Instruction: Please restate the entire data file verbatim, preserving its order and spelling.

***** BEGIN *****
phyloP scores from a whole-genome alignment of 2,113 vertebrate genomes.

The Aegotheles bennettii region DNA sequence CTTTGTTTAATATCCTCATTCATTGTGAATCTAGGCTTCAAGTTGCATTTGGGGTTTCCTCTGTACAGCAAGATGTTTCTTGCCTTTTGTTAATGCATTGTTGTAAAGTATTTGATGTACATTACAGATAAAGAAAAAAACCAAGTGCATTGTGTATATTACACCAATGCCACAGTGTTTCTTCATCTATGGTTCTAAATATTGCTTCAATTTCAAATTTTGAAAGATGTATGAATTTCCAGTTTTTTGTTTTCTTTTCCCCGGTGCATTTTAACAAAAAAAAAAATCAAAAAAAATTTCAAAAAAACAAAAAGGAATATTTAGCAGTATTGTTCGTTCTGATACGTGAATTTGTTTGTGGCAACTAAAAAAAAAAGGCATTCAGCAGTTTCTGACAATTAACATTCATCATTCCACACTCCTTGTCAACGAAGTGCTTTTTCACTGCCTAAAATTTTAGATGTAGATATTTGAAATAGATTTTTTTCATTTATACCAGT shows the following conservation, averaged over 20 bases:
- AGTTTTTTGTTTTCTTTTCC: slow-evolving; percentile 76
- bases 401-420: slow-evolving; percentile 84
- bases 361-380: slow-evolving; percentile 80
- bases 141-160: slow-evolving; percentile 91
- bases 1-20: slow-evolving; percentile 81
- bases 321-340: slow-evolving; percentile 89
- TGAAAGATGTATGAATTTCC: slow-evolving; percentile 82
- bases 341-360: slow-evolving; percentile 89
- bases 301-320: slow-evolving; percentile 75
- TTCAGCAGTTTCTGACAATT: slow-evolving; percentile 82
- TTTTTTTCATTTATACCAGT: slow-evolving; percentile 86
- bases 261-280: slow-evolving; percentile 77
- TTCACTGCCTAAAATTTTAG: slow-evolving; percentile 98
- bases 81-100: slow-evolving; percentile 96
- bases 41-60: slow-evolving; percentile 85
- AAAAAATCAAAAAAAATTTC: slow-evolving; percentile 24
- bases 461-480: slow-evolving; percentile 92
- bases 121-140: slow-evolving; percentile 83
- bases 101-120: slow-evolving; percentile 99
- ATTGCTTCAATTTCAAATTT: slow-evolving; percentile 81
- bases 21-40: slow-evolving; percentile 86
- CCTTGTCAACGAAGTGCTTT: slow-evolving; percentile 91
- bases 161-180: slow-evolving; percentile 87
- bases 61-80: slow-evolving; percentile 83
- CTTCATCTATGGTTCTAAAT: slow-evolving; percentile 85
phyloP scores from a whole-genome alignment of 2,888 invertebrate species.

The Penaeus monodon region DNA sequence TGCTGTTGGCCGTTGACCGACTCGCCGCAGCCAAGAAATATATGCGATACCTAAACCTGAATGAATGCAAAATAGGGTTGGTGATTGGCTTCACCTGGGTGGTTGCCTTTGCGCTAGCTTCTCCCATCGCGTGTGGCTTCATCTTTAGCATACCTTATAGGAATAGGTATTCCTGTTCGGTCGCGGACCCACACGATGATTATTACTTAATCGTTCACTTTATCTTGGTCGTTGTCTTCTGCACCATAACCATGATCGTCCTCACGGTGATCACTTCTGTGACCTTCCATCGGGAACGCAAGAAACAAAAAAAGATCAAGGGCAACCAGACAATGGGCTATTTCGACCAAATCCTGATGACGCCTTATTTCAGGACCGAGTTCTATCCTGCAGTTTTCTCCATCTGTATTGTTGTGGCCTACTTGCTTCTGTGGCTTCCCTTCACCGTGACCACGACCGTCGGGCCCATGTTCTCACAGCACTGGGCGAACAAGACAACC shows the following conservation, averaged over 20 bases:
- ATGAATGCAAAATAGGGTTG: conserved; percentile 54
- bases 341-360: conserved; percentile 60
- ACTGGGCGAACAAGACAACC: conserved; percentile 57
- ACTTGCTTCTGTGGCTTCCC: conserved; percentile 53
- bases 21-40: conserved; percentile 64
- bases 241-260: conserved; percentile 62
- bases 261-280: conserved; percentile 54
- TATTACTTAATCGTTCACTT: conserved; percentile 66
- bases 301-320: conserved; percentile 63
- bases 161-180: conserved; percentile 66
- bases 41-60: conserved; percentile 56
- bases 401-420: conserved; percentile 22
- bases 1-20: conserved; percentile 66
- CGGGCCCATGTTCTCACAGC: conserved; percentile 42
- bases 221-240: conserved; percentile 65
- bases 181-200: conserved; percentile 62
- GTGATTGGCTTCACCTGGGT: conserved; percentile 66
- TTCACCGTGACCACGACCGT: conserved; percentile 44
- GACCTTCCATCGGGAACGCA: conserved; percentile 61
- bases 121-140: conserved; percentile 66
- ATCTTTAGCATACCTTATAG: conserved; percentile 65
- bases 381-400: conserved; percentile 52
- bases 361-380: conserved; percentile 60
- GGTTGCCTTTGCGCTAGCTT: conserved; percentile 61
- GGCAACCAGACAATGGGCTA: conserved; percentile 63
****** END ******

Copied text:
phyloP scores from a whole-genome alignment of 2,113 vertebrate genomes.

The Aegotheles bennettii region DNA sequence CTTTGTTTAATATCCTCATTCATTGTGAATCTAGGCTTCAAGTTGCATTTGGGGTTTCCTCTGTACAGCAAGATGTTTCTTGCCTTTTGTTAATGCATTGTTGTAAAGTATTTGATGTACATTACAGATAAAGAAAAAAACCAAGTGCATTGTGTATATTACACCAATGCCACAGTGTTTCTTCATCTATGGTTCTAAATATTGCTTCAATTTCAAATTTTGAAAGATGTATGAATTTCCAGTTTTTTGTTTTCTTTTCCCCGGTGCATTTTAACAAAAAAAAAAATCAAAAAAAATTTCAAAAAAACAAAAAGGAATATTTAGCAGTATTGTTCGTTCTGATACGTGAATTTGTTTGTGGCAACTAAAAAAAAAAGGCATTCAGCAGTTTCTGACAATTAACATTCATCATTCCACACTCCTTGTCAACGAAGTGCTTTTTCACTGCCTAAAATTTTAGATGTAGATATTTGAAATAGATTTTTTTCATTTATACCAGT shows the following conservation, averaged over 20 bases:
- AGTTTTTTGTTTTCTTTTCC: slow-evolving; percentile 76
- bases 401-420: slow-evolving; percentile 84
- bases 361-380: slow-evolving; percentile 80
- bases 141-160: slow-evolving; percentile 91
- bases 1-20: slow-evolving; percentile 81
- bases 321-340: slow-evolving; percentile 89
- TGAAAGATGTATGAATTTCC: slow-evolving; percentile 82
- bases 341-360: slow-evolving; percentile 89
- bases 301-320: slow-evolving; percentile 75
- TTCAGCAGTTTCTGACAATT: slow-evolving; percentile 82
- TTTTTTTCATTTATACCAGT: slow-evolving; percentile 86
- bases 261-280: slow-evolving; percentile 77
- TTCACTGCCTAAAATTTTAG: slow-evolving; percentile 98
- bases 81-100: slow-evolving; percentile 96
- bases 41-60: slow-evolving; percentile 85
- AAAAAATCAAAAAAAATTTC: slow-evolving; percentile 24
- bases 461-480: slow-evolving; percentile 92
- bases 121-140: slow-evolving; percentile 83
- bases 101-120: slow-evolving; percentile 99
- ATTGCTTCAATTTCAAATTT: slow-evolving; percentile 81
- bases 21-40: slow-evolving; percentile 86
- CCTTGTCAACGAAGTGCTTT: slow-evolving; percentile 91
- bases 161-180: slow-evolving; percentile 87
- bases 61-80: slow-evolving; percentile 83
- CTTCATCTATGGTTCTAAAT: slow-evolving; percentile 85
phyloP scores from a whole-genome alignment of 2,888 invertebrate species.

The Penaeus monodon region DNA sequence TGCTGTTGGCCGTTGACCGACTCGCCGCAGCCAAGAAATATATGCGATACCTAAACCTGAATGAATGCAAAATAGGGTTGGTGATTGGCTTCACCTGGGTGGTTGCCTTTGCGCTAGCTTCTCCCATCGCGTGTGGCTTCATCTTTAGCATACCTTATAGGAATAGGTATTCCTGTTCGGTCGCGGACCCACACGATGATTATTACTTAATCGTTCACTTTATCTTGGTCGTTGTCTTCTGCACCATAACCATGATCGTCCTCACGGTGATCACTTCTGTGACCTTCCATCGGGAACGCAAGAAACAAAAAAAGATCAAGGGCAACCAGACAATGGGCTATTTCGACCAAATCCTGATGACGCCTTATTTCAGGACCGAGTTCTATCCTGCAGTTTTCTCCATCTGTATTGTTGTGGCCTACTTGCTTCTGTGGCTTCCCTTCACCGTGACCACGACCGTCGGGCCCATGTTCTCACAGCACTGGGCGAACAAGACAACC shows the following conservation, averaged over 20 bases:
- ATGAATGCAAAATAGGGTTG: conserved; percentile 54
- bases 341-360: conserved; percentile 60
- ACTGGGCGAACAAGACAACC: conserved; percentile 57
- ACTTGCTTCTGTGGCTTCCC: conserved; percentile 53
- bases 21-40: conserved; percentile 64
- bases 241-260: conserved; percentile 62
- bases 261-280: conserved; percentile 54
- TATTACTTAATCGTTCACTT: conserved; percentile 66
- bases 301-320: conserved; percentile 63
- bases 161-180: conserved; percentile 66
- bases 41-60: conserved; percentile 56
- bases 401-420: conserved; percentile 22
- bases 1-20: conserved; percentile 66
- CGGGCCCATGTTCTCACAGC: conserved; percentile 42
- bases 221-240: conserved; percentile 65
- bases 181-200: conserved; percentile 62
- GTGATTGGCTTCACCTGGGT: conserved; percentile 66
- TTCACCGTGACCACGACCGT: conserved; percentile 44
- GACCTTCCATCGGGAACGCA: conserved; percentile 61
- bases 121-140: conserved; percentile 66
- ATCTTTAGCATACCTTATAG: conserved; percentile 65
- bases 381-400: conserved; percentile 52
- bases 361-380: conserved; percentile 60
- GGTTGCCTTTGCGCTAGCTT: conserved; percentile 61
- GGCAACCAGACAATGGGCTA: conserved; percentile 63